Drone Records
Your cart (0 item)

ZOVIET FRANCE - Look into Me

Format: do-LP
Label & Cat.Number: VOD Records VOD165.7-8
Release Year: 2020
Note: first vinyl re-issue of this album from 1990 (with recordings made 1987 + 1988), probably the last one with MARK SPYBEY in the line-up... "Zoviet France cycle and recycle abstract noises into a constantly changing texture, composed of sonorous drones, grindings, scrapings, squeakings and so on. It's atmospheric without conjuring up any obvious imagery at all, thanks to the unreality of most of the sounds used.." - lim. 300 (outside of the Chasse II box)
Price (incl. 19% VAT): €30.00


More Info

"First vinyl reissue of ZFs elusive ambient noises, originally transmitted in 1990 on their Charrm label and including parts used for a Stan Brakhage soundtrack, now resurfacing as part of V-O-Ds ongoing archaeological survey of the Northumbrians seminal early years.

Far as we can make out, Look Into Me marks one of the last Zoviet France appearances of Mark Spybey, who was a band member 1987-1989. Alongside founding members Ben Ponton and Robin Storey they conjure a rawer, coarsely hypnagogic sequence of events and textures that recalls a folk drone symphony played by wraiths on high moorlands and in the pits of derelict collierys.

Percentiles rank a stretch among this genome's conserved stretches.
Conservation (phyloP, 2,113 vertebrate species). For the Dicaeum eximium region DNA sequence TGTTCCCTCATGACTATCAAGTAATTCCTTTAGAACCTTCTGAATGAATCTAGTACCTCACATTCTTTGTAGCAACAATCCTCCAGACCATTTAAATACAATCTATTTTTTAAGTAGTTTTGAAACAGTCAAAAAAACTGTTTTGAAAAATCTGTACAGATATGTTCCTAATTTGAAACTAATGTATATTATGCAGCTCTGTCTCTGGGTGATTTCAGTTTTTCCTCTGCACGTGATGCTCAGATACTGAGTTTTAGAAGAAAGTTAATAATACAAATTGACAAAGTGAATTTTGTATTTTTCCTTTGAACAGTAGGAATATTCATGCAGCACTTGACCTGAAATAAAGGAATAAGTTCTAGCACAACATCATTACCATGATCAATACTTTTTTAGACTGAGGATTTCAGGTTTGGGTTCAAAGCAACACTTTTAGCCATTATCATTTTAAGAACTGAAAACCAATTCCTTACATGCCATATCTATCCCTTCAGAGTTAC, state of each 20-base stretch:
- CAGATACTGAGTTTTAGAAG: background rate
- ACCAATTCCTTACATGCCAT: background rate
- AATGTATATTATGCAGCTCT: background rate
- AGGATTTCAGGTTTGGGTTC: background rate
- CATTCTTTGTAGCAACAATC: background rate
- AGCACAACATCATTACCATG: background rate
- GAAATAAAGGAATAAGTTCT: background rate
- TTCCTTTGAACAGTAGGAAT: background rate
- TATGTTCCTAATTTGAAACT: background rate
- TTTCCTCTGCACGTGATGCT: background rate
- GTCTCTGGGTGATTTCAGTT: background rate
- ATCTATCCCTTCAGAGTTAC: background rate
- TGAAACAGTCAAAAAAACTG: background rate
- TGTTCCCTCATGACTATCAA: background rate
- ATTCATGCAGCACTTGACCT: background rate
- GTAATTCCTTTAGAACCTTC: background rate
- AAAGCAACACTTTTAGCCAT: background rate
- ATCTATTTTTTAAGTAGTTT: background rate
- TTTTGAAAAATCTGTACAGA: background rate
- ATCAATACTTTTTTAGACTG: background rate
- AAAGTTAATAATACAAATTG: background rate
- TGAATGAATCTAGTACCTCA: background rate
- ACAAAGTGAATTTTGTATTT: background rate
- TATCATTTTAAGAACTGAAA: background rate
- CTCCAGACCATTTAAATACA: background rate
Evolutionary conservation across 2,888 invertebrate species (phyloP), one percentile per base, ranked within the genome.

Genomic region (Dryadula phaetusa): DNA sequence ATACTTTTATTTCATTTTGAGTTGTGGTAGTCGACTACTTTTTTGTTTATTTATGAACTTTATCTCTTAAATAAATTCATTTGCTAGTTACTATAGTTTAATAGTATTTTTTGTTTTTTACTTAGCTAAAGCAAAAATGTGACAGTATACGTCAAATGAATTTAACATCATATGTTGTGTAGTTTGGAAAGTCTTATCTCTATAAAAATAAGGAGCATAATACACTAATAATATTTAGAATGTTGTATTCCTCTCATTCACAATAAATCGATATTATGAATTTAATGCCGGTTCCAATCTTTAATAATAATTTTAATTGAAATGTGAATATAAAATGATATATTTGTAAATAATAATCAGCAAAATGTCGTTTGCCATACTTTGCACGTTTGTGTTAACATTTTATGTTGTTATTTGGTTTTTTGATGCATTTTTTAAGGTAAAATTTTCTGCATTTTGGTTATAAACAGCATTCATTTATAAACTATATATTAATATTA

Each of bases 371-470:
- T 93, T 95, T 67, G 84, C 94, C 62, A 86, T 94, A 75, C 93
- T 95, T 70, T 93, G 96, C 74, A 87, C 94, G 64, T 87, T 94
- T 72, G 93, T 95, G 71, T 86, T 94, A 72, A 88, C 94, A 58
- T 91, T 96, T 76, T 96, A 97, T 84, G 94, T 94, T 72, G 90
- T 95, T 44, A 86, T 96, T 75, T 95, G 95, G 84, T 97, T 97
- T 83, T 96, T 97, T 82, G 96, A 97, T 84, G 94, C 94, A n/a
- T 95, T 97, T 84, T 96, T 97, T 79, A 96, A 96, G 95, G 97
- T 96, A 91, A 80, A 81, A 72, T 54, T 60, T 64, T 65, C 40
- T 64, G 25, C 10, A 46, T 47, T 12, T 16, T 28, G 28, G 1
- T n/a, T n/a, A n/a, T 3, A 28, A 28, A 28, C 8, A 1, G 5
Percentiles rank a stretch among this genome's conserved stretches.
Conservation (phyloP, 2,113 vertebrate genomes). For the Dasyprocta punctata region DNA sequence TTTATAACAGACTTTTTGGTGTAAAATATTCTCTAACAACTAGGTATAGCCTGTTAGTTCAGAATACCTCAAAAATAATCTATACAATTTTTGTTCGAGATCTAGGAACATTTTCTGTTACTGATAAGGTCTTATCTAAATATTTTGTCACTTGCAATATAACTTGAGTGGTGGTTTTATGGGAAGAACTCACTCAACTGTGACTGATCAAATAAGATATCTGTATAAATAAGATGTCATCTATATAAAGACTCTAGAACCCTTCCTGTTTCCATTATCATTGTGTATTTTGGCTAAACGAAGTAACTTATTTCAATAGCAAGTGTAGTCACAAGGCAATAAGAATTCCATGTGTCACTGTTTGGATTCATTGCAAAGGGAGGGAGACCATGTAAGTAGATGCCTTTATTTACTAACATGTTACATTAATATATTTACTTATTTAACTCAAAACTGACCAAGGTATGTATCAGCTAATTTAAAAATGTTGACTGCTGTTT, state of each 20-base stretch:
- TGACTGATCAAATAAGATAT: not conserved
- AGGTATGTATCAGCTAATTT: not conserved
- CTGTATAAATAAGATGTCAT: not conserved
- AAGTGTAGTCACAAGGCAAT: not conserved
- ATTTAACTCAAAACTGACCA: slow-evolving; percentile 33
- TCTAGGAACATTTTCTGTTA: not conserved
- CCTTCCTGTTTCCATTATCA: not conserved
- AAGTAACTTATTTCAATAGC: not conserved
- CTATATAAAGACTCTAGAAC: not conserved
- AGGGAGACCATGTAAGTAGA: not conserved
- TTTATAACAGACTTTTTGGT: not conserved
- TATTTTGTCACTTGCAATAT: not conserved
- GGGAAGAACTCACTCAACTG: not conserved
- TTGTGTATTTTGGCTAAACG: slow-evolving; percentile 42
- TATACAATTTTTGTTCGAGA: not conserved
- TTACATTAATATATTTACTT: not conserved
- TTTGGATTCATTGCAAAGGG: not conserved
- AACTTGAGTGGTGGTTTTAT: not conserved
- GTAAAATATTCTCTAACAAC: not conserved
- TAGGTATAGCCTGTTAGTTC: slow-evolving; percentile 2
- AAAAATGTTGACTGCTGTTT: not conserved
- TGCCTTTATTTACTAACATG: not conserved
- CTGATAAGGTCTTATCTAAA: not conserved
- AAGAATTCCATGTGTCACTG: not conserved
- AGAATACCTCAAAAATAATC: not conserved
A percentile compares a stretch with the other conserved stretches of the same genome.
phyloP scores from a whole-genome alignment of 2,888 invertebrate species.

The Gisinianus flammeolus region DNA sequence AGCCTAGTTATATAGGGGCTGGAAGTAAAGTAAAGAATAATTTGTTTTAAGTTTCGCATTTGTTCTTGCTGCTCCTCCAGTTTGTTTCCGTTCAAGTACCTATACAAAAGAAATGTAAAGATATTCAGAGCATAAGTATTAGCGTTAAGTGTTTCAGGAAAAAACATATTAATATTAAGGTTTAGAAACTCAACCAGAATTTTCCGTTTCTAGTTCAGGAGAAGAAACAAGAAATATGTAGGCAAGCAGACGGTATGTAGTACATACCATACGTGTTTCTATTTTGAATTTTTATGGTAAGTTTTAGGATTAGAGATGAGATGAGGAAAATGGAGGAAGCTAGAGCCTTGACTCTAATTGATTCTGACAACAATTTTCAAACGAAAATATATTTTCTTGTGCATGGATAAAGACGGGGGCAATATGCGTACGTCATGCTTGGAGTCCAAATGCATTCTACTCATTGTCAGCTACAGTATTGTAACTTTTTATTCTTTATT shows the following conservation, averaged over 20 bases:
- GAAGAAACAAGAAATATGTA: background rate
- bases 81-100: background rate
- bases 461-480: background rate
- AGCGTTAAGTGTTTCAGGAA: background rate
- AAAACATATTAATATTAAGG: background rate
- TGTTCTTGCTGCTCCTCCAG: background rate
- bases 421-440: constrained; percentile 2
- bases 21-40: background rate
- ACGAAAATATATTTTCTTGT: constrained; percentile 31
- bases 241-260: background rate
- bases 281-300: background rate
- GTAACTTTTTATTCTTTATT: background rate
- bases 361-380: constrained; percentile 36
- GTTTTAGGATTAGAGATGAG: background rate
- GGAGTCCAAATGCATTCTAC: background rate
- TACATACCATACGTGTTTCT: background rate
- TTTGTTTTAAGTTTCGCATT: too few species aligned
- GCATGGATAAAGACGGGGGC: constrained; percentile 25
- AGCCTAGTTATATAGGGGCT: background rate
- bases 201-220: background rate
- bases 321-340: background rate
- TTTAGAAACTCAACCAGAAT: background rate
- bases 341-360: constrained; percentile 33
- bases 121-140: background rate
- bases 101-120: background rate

A section of the 24 opening sides wizened strings loops and windswept ambient noise in Cair Camouflet was used as part of the soundtrack to the film Loud Visual Noises (1987) by Stan Brakhage, and the rest of the record follows in a fittingly enigmatic allegory of synaesthetic sound abstraction and experimental de/composition, to deeply psychedelic tracts of drone noise reminiscent of Two Daughters, mottled voices reminding of Delia Derbyshires Dreams records, and clangorous, feral ambient noise that could really only come from these epochal shaman and masters of their craft." [Boomkat]



"Look Into Me contains a combination of industrial grinding, modified guitar and electronics. Other tracks apply synthesizers and tape loops with far more sophistication and impact than on the earlier albums. Zoviet France cycle and recycle abstract noises into a constantly changing texture, composed of sonorous drones, grindings, scrapings, squeakings and so on. It's atmospheric without conjuring up any obvious imagery at all, thanks to the unreality of most of the sounds used. Occasionally, the overtly machine-like nature of some sounds has a familiar feel. The LP consists of the spacious and disjointed side-long Cair Camouflet, backed by ten other tracks, and the 45rpm companion record provides another three. Enjoyable and imaginative.." [Soundohm]